Ukraine Protestants Target of Russian Orthodox 'Jihad'?

Peter Dudnik, the senior leader of Good News Church in Slavyansk, Ukraine, believes the Russian Orthodox Church is using pro-Russian rebels to silence evangelicals in the east. Some Christians are calling it "Orthodox jihad."
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Peter Dudnik, the senior leader of Good News Church in Slavyansk, Ukraine, believes the Russian Orthodox Church is using pro-Russian rebels to silence evangelicals in the east. Some Christians are calling it "Orthodox jihad."

SLAVYANSK, Ukraine - Peter Dudnik is convinced that the masked gunmen swallowing up large swaths of eastern Ukraine are a serious threat to evangelical Christians.

Dudnik is a senior leader of Good News Church in Slavyansk, Ukraine. In an exclusive interview, Dudnik told CBN News the pro-Russian rebels "didn't treat Christians well because they consider the Orthodox Church far superior than any other church."

"They also believe that Protestant Christians are American spies and since America is the enemy, evangelical Christians are also the enemy," he explained.

Armed Priests Seize Church

Dudnik should know. On April 12, insurgents armed with Kalashnikovs took control of his city. Days later some of those men showed up at his church.

"They came to our church and said 'We are going to live here.' They arrested our senior pastor. I told them I wanted to go with him but they refused," he recalled.

Good News is the largest evangelical church in Slavyansk.

"The rebels told us we couldn't hold our services anymore. Then two Orthodox priests, including one armed with a gun, said our church belonged to them and that they would start holding services in it," Dudnik said.

It was a dangerous time for people living in Slavyansk.

"Yes, life in our city changed dramatically. The people who had the guns were calling the shots," Dudnik said.

Not only did the Orthodox priests take over his church for services, Dudnik says rebels used the church basement to store bullets, rocket launchers and other artillery equipment. CBN News obtained exclusive pictures of the church basement.  

"I was so shocked to see those images because the whole basement was filled with weapons. You can see hundreds of boxes that could fit in at least three big trucks. Some of the boxes contained mines, grenade launchers and thousands of rounds of ammunition," Dudnik said.

And then there's a video which was uploaded to YouTube by a rebel soldier showing two Russian tanks in the back of Dudnik's church compound.

"When I saw this on the Internet I was horrified!" Dudnik said. "You can hear the rebels giving the tank operator coordinates to target Ukrainian army positions. The entire time I'm watching the video I was expecting the Ukrainians to fire back and end up destroying my church. Thank God that didn't happen!"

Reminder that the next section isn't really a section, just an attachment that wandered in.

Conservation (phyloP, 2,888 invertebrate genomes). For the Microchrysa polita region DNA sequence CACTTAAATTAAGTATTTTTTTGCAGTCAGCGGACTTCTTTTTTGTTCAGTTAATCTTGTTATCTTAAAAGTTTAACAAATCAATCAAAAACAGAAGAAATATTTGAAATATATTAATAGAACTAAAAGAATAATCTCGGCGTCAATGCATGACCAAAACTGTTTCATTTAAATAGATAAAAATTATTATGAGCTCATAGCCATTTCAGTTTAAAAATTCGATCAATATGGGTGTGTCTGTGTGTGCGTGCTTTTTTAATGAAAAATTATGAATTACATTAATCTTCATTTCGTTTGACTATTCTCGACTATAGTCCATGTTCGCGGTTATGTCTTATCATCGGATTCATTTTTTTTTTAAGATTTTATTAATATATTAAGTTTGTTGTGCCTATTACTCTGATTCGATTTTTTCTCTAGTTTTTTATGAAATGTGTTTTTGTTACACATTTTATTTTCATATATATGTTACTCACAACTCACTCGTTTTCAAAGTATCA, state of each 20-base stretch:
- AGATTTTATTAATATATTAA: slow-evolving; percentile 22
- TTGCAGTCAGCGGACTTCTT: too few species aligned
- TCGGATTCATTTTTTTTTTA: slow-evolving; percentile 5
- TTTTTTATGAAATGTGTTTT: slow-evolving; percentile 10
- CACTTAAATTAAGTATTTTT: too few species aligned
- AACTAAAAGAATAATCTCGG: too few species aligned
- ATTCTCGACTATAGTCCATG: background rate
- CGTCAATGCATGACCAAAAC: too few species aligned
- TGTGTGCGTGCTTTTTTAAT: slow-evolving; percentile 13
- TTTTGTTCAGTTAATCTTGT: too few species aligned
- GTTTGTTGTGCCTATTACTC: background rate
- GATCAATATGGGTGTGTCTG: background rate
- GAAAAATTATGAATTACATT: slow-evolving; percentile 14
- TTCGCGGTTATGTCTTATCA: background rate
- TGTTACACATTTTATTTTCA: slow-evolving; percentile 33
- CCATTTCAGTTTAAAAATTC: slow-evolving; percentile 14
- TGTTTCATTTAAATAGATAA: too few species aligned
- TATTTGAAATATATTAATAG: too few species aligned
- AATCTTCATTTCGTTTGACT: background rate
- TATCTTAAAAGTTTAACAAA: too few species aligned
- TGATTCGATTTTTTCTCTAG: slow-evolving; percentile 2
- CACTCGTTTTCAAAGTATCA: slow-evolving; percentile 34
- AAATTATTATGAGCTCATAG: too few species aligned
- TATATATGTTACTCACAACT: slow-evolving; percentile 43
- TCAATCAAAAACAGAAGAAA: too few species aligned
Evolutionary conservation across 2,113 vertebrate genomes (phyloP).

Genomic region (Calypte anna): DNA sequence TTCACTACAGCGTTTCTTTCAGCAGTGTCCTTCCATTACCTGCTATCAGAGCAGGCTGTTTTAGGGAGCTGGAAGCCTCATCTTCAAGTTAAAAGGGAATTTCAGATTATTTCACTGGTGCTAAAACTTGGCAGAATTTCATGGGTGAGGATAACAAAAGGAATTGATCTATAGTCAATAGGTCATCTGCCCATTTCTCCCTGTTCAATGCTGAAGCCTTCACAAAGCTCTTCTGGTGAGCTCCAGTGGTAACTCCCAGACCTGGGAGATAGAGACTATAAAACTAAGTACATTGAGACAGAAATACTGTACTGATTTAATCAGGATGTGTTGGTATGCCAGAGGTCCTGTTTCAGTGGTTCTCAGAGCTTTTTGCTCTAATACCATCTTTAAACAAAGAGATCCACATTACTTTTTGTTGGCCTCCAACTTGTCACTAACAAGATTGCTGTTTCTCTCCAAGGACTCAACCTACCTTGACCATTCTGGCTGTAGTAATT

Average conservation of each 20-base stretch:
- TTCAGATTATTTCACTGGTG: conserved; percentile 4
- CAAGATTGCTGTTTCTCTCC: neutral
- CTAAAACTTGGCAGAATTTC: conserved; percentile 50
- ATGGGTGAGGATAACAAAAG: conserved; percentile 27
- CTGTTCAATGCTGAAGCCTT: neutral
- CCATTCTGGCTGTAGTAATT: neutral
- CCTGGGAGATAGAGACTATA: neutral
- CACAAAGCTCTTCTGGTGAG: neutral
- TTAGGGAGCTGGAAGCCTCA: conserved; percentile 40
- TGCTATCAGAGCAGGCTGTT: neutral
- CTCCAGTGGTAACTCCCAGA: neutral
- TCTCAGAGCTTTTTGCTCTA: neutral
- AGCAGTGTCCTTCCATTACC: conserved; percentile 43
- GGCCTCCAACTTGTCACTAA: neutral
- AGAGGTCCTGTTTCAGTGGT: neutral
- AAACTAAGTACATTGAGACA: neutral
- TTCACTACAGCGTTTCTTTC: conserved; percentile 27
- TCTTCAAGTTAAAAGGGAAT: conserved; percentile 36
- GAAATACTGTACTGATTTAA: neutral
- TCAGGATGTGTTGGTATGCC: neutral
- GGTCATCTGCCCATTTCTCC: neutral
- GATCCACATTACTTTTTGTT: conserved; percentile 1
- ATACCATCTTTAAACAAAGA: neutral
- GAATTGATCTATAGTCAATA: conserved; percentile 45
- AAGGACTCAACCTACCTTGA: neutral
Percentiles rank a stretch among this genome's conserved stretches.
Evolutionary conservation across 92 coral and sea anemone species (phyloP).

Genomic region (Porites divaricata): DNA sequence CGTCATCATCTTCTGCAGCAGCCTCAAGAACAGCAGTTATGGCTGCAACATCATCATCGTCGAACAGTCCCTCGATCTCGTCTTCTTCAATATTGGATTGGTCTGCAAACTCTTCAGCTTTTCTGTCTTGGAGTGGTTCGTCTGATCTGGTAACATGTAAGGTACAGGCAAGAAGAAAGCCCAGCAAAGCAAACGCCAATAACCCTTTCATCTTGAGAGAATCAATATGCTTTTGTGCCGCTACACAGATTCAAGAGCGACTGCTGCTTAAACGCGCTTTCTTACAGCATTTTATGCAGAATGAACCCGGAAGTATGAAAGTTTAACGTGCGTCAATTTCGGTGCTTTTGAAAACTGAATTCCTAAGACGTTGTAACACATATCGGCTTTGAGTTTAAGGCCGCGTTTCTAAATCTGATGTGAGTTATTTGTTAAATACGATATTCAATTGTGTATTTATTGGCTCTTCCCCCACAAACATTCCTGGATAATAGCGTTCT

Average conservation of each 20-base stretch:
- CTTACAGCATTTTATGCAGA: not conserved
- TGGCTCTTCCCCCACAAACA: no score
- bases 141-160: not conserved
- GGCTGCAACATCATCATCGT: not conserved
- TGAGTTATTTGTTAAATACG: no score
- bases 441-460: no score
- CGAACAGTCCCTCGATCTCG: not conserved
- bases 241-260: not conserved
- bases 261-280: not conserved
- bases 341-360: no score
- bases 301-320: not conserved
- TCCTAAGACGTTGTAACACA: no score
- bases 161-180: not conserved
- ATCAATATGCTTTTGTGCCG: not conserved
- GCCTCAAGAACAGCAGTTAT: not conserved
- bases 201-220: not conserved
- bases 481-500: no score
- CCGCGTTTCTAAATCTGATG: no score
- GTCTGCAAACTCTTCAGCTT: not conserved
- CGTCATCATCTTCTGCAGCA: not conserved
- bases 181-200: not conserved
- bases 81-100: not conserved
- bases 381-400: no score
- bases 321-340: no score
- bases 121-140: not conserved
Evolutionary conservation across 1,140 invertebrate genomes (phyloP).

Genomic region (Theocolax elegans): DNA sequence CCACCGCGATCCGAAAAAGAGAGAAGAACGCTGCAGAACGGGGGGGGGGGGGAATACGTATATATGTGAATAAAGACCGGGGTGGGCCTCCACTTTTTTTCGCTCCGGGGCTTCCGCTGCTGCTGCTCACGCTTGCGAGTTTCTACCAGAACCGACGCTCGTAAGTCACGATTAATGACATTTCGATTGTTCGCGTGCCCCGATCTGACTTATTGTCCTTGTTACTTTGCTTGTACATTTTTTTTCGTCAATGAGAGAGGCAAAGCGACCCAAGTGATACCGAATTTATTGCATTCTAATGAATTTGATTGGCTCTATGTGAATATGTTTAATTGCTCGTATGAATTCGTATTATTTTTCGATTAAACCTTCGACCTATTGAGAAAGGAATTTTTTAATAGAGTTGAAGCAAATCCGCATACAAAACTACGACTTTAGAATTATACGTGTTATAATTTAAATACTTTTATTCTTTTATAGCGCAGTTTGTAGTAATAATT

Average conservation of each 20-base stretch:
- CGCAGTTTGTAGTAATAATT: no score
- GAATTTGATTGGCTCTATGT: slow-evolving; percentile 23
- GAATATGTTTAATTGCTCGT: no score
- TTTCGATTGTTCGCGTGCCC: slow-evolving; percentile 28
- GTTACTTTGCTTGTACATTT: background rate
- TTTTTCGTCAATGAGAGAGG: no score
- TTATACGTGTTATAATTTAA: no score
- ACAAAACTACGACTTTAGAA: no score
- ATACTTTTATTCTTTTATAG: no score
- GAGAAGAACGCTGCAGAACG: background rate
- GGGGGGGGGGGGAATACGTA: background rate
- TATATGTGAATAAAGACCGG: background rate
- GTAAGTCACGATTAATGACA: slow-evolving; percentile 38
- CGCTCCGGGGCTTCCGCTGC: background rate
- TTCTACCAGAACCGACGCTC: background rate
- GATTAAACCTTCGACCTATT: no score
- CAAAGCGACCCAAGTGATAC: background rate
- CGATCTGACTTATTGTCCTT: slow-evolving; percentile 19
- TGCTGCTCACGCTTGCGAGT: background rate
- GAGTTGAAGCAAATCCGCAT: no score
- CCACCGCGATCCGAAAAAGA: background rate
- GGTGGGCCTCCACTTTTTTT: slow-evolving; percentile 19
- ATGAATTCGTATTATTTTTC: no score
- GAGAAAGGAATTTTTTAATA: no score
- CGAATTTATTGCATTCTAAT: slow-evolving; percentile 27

An Unholy Alliance?

Then Dudnik revealed what shocked him most. As the tanks fired their payloads, two priests were videotaped standing behind the tanks -- next to the church's back door - reciting Orthodox prayers.

"You can tell the priests are there to give rebels spiritual support, to bless their mission, to pray for them. I've even seen videos of Orthodox priests blessing tanks before going into battle," he said.

Dudnik says Russian media has accused him and other evangelical leaders of starting the chaos in the country. Dudnik says he's even been accused of collaborating with the Ukrainian army - charges he flatly denies.

Dudnik believes the Russian Orthodox Church is using the rebels to silence evangelicals in the east. Some Christian leaders likened it to Islamic radicals' brutal campaign in the Mideast, calling it "Orthodox jihad." 

"The war in my country is more than just about the capture of Ukrainian territory or a change in the government," he told CBN News. "There's a real war against the Protestant Church by radical elements within the Russian Orthodox Church."

A recent New York Times investigation says there's mounting evidence of ties between the Russian Orthodox Church and pro-Russian rebels. A claim Moscow and Orthodox officials have denied.

To get an Orthodox perspective, CBN News wanted to interview one of Slavyansk's top priests with reported ties to the Russian Orthodox Church. But Father Nikolai Fomenko refused and repeatedly asked us to turn off our cameras.

He eventually agreed but not before trying to confiscate our microphones and camera. CBN News asked why Orthodox priests would conduct prayers during a pro-Russian rebel offensive inside an evangelical church compound.

"This is false information," Father Fomenko told CBN News. "I can you tell you this is 100 percent false. This video has been edited to make it look like that. You can do anything these days. I tell you 100 percent this is a lie!"

CBN News asked Fomenko if he supported the pro-Russian insurgents. He refused to answer. Instead gave us the following analysis of situation:

"The media is at fault -- go ahead! You can you record this!" Fomenko said. "The mass media is sowing confusion and conflict among people. Also, you are trying to drag the Orthodox Church into this and put us in a dark light."

He insisted the Orthodox Church remains neutral and doesn't take sides in the conflict.

In early July, Ukrainian troops recaptured the city of Slavyansk from the pro-Russian rebels. Dudnik's church was returned to him. The city is slowly rebuilding.

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